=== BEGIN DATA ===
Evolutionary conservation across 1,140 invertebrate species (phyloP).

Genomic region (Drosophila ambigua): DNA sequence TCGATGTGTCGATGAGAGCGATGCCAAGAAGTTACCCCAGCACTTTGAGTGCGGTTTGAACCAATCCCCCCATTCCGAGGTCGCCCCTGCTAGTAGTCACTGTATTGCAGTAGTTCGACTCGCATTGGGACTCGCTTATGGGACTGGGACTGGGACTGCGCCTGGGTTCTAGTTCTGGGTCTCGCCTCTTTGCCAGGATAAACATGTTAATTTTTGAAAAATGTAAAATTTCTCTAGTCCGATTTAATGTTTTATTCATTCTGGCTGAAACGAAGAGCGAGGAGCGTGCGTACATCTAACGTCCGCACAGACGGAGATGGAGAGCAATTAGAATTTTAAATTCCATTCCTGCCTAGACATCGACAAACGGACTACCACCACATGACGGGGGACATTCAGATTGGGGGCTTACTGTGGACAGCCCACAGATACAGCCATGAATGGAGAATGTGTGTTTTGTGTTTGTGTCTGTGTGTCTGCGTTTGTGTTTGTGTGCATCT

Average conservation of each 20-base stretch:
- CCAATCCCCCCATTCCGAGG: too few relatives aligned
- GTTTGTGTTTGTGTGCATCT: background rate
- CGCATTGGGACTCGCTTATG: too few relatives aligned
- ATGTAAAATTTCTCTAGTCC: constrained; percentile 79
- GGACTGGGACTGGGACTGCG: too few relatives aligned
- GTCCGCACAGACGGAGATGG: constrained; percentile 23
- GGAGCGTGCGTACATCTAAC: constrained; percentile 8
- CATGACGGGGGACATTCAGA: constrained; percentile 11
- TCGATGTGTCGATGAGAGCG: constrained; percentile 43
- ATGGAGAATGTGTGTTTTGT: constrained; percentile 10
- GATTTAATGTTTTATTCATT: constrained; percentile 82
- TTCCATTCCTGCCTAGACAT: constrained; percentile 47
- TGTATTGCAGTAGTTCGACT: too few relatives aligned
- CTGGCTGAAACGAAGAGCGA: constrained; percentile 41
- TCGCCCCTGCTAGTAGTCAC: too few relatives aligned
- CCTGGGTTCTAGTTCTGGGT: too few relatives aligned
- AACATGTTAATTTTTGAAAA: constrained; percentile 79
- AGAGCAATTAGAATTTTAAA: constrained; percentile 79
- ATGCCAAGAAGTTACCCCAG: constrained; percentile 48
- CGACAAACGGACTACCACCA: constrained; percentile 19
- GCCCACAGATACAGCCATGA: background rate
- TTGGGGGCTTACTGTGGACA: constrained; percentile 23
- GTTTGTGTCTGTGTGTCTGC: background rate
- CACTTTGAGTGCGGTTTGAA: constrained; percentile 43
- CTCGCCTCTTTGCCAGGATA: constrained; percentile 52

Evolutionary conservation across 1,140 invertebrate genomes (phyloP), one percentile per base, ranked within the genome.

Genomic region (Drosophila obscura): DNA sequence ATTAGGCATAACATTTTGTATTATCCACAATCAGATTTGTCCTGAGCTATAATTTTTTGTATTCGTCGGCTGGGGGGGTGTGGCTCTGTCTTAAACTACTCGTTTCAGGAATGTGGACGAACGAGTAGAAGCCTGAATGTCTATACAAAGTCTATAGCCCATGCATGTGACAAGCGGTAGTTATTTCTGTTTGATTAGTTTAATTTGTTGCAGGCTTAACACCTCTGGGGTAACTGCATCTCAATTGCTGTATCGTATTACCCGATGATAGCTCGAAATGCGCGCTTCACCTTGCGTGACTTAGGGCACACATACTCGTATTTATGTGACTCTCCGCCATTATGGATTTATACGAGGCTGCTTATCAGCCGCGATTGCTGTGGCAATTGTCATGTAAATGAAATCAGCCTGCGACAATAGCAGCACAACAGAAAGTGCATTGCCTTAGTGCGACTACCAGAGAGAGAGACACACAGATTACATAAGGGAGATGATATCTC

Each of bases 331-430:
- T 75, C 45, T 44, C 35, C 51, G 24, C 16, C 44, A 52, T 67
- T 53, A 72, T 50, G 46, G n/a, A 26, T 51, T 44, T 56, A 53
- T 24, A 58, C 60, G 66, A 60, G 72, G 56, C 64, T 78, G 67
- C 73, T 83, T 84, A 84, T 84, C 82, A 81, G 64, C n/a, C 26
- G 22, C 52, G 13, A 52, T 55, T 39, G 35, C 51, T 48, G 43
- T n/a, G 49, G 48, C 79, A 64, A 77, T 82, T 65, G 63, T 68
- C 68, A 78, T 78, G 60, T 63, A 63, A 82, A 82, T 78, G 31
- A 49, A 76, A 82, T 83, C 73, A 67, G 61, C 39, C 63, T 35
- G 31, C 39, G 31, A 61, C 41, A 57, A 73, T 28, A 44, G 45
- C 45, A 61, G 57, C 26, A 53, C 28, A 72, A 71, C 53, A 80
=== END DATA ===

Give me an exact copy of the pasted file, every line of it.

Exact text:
Evolutionary conservation across 1,140 invertebrate species (phyloP).

Genomic region (Drosophila ambigua): DNA sequence TCGATGTGTCGATGAGAGCGATGCCAAGAAGTTACCCCAGCACTTTGAGTGCGGTTTGAACCAATCCCCCCATTCCGAGGTCGCCCCTGCTAGTAGTCACTGTATTGCAGTAGTTCGACTCGCATTGGGACTCGCTTATGGGACTGGGACTGGGACTGCGCCTGGGTTCTAGTTCTGGGTCTCGCCTCTTTGCCAGGATAAACATGTTAATTTTTGAAAAATGTAAAATTTCTCTAGTCCGATTTAATGTTTTATTCATTCTGGCTGAAACGAAGAGCGAGGAGCGTGCGTACATCTAACGTCCGCACAGACGGAGATGGAGAGCAATTAGAATTTTAAATTCCATTCCTGCCTAGACATCGACAAACGGACTACCACCACATGACGGGGGACATTCAGATTGGGGGCTTACTGTGGACAGCCCACAGATACAGCCATGAATGGAGAATGTGTGTTTTGTGTTTGTGTCTGTGTGTCTGCGTTTGTGTTTGTGTGCATCT

Average conservation of each 20-base stretch:
- CCAATCCCCCCATTCCGAGG: too few relatives aligned
- GTTTGTGTTTGTGTGCATCT: background rate
- CGCATTGGGACTCGCTTATG: too few relatives aligned
- ATGTAAAATTTCTCTAGTCC: constrained; percentile 79
- GGACTGGGACTGGGACTGCG: too few relatives aligned
- GTCCGCACAGACGGAGATGG: constrained; percentile 23
- GGAGCGTGCGTACATCTAAC: constrained; percentile 8
- CATGACGGGGGACATTCAGA: constrained; percentile 11
- TCGATGTGTCGATGAGAGCG: constrained; percentile 43
- ATGGAGAATGTGTGTTTTGT: constrained; percentile 10
- GATTTAATGTTTTATTCATT: constrained; percentile 82
- TTCCATTCCTGCCTAGACAT: constrained; percentile 47
- TGTATTGCAGTAGTTCGACT: too few relatives aligned
- CTGGCTGAAACGAAGAGCGA: constrained; percentile 41
- TCGCCCCTGCTAGTAGTCAC: too few relatives aligned
- CCTGGGTTCTAGTTCTGGGT: too few relatives aligned
- AACATGTTAATTTTTGAAAA: constrained; percentile 79
- AGAGCAATTAGAATTTTAAA: constrained; percentile 79
- ATGCCAAGAAGTTACCCCAG: constrained; percentile 48
- CGACAAACGGACTACCACCA: constrained; percentile 19
- GCCCACAGATACAGCCATGA: background rate
- TTGGGGGCTTACTGTGGACA: constrained; percentile 23
- GTTTGTGTCTGTGTGTCTGC: background rate
- CACTTTGAGTGCGGTTTGAA: constrained; percentile 43
- CTCGCCTCTTTGCCAGGATA: constrained; percentile 52

Evolutionary conservation across 1,140 invertebrate genomes (phyloP), one percentile per base, ranked within the genome.

Genomic region (Drosophila obscura): DNA sequence ATTAGGCATAACATTTTGTATTATCCACAATCAGATTTGTCCTGAGCTATAATTTTTTGTATTCGTCGGCTGGGGGGGTGTGGCTCTGTCTTAAACTACTCGTTTCAGGAATGTGGACGAACGAGTAGAAGCCTGAATGTCTATACAAAGTCTATAGCCCATGCATGTGACAAGCGGTAGTTATTTCTGTTTGATTAGTTTAATTTGTTGCAGGCTTAACACCTCTGGGGTAACTGCATCTCAATTGCTGTATCGTATTACCCGATGATAGCTCGAAATGCGCGCTTCACCTTGCGTGACTTAGGGCACACATACTCGTATTTATGTGACTCTCCGCCATTATGGATTTATACGAGGCTGCTTATCAGCCGCGATTGCTGTGGCAATTGTCATGTAAATGAAATCAGCCTGCGACAATAGCAGCACAACAGAAAGTGCATTGCCTTAGTGCGACTACCAGAGAGAGAGACACACAGATTACATAAGGGAGATGATATCTC

Each of bases 331-430:
- T 75, C 45, T 44, C 35, C 51, G 24, C 16, C 44, A 52, T 67
- T 53, A 72, T 50, G 46, G n/a, A 26, T 51, T 44, T 56, A 53
- T 24, A 58, C 60, G 66, A 60, G 72, G 56, C 64, T 78, G 67
- C 73, T 83, T 84, A 84, T 84, C 82, A 81, G 64, C n/a, C 26
- G 22, C 52, G 13, A 52, T 55, T 39, G 35, C 51, T 48, G 43
- T n/a, G 49, G 48, C 79, A 64, A 77, T 82, T 65, G 63, T 68
- C 68, A 78, T 78, G 60, T 63, A 63, A 82, A 82, T 78, G 31
- A 49, A 76, A 82, T 83, C 73, A 67, G 61, C 39, C 63, T 35
- G 31, C 39, G 31, A 61, C 41, A 57, A 73, T 28, A 44, G 45
- C 45, A 61, G 57, C 26, A 53, C 28, A 72, A 71, C 53, A 80